Digital Marketing


The Philippines’ digital performance during the last five years has been a whirlwind, with the country and the region as a whole outperforming even the most optimistic expectations for Southeast Asia. The huge changes in the Philippine digital landscape are mostly due to the extraordinary adoption rate and changes in digital behavior of the Filipino audience. These are some of the changes that have occurred in the last five years, as well as their consequences for digital marketing and online or digital advertising in 2021 and beyond, based on resources, research, keynote talks, and experience.

Digital Economy Changes in the Philippines (2016 To 2020)

Let’s start with some recent history and look at the world as a whole. Here are some developments in worldwide digital adoption to give you a sense of how the internet continues to impact lives and shape the world:

  • By the end of 2020, the number of users will have risen from 3.42 billion in 2016 to 4.66 billion, a 1.24 billion increase.)
  • Global Internet penetration is expected to increase from 46% in 2016 to 59.5 percent in 2020.
  • In 2016, there were 1.97 billion social media users, which is expected to increase to 4.20 billion by 2020.
  • In 2020, it is anticipated that 1.3 million new users will have joined social media

Internet Adoption in the Philippines: From Adapter to Digital Native

In 2016, the Philippines had a low internet penetration rate of 48 percent. This increased by 67 percent in 2019, and by the end of 2020, it was at 74 percent. Although this information is amazing, we should take it with a grain of salt. The World Bank believes that 74 percent penetration only represents 47.46 percent of the population since more affluent person’s own numerous devices and various connections.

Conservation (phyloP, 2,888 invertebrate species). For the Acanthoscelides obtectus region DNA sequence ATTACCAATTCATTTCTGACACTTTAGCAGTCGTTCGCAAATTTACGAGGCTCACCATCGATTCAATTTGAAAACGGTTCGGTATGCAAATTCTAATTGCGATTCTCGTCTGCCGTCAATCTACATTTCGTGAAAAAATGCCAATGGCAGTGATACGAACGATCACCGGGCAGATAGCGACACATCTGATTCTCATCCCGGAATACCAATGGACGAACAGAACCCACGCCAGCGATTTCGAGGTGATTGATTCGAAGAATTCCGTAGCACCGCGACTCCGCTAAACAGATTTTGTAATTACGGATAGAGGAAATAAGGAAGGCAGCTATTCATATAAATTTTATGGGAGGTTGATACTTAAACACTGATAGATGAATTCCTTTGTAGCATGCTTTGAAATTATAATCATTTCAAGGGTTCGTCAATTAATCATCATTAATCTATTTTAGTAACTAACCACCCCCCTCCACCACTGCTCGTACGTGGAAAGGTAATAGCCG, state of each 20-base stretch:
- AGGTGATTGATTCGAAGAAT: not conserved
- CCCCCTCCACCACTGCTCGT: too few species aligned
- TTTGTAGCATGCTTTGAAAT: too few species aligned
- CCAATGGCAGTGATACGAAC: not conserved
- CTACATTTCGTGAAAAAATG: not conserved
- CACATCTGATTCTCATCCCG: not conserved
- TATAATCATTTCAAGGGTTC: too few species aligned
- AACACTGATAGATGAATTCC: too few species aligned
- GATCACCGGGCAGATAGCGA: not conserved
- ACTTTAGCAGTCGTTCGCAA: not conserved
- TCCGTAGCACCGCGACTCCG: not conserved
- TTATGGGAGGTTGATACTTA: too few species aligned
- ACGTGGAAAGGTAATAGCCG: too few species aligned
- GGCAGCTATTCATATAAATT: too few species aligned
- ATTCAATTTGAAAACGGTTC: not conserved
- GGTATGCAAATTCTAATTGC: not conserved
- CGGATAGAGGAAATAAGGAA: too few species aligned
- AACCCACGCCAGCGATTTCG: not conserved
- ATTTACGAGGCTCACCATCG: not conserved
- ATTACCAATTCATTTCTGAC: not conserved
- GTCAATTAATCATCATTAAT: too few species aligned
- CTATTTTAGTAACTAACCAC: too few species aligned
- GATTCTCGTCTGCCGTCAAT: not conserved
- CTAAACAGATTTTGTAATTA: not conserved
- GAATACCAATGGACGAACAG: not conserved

We used to refer to those who spent more than 3:12 hours online as “heavy daily users” back in 2015. The ordinary Filipino in 2016 would be a heavy daily user. In 2016, the average Filipino spent 3:12 hours on a mobile device and 5:12 hours on a computer online. Five years later, the average user spends 5:54 hours per day on mobile alone, with the most active users spending 10:56 hours per day across all devices.

The statement “Filipinos do not go online, they live online” was coined by digital marketers in the Philippines. With a typical age of 25.8 years, it’s no surprise that the Philippines is one of the top Internet content consumers.


  • 2020 Internet penetration 74 percent vs.
  • 48 percent in 2016 – a 26 percent increase 2020 aggregate time spent online 10:56 vs.
  •  5:12 in 2016 – a more than 100 percent increase 2020 smartphone users 71.32 million vs.
  • 52.2 million at the end of 2016


In terms of Internet adoption, we’ve come a long way. The forecasts that digital media would overtake traditional media as the primary source of information were prominent. In November 2014, digital time surpassed conventional media time, with 3:45 hours spent on digital devices compared to 3:30 hours for traditional media.

Google said in May 2015 that mobile users were outperforming PC users in ten of its markets. Both mobile computing use and mobile internet penetration have increased in the Philippines.

The number of mobile phone users in the country was increasing. In 2016, mobile Internet penetration was 46.35 percent; by 2020, it will have risen to nearly 70 percent. In the Philippines, there are more smartphone devices than people. In absolute terms, that translates to 152 million smartphones for 110 million people, with over 79 million Filipinos owning a smartphone!

This was only one example of how Filipino digital customers were evolving, requiring platforms and companies to adapt as well. The Bank of the Philippine Islands is a superb example of a brand that pays attention to the indications of the times (BPI). They began an extensive push in 2015 to urge their users to take use of the power of mobility and connection by converting their clients to a mobile banking experience via their app (V 7.0). And it was profitable! Customers had downloaded the BPI app 1,168,000 times by November 2015, surpassing their objective of 800,000 users and making it the Philippines’ most downloaded financial app of the year.

Audiences Online Consumers of Digital Media

In 2016, Philippine e-Commerce was valued at USD 1 billion, with a 16 percent year-on-year growth anticipated. In 2017, the actual figure was USD 1.23 billion, up over 22% from the previous year and exceeding expectations. It was predicted to rise to USD 2.055 billion if the current trend continues. By 2020, we had surpassed USD 4 billion, exceeding forecasts by 100% in e-Commerce alone. When all online transactions are taken into consideration, the Philippine digital economy expanded to USD 7.5 billion in Gross Merchandise Value, as follows: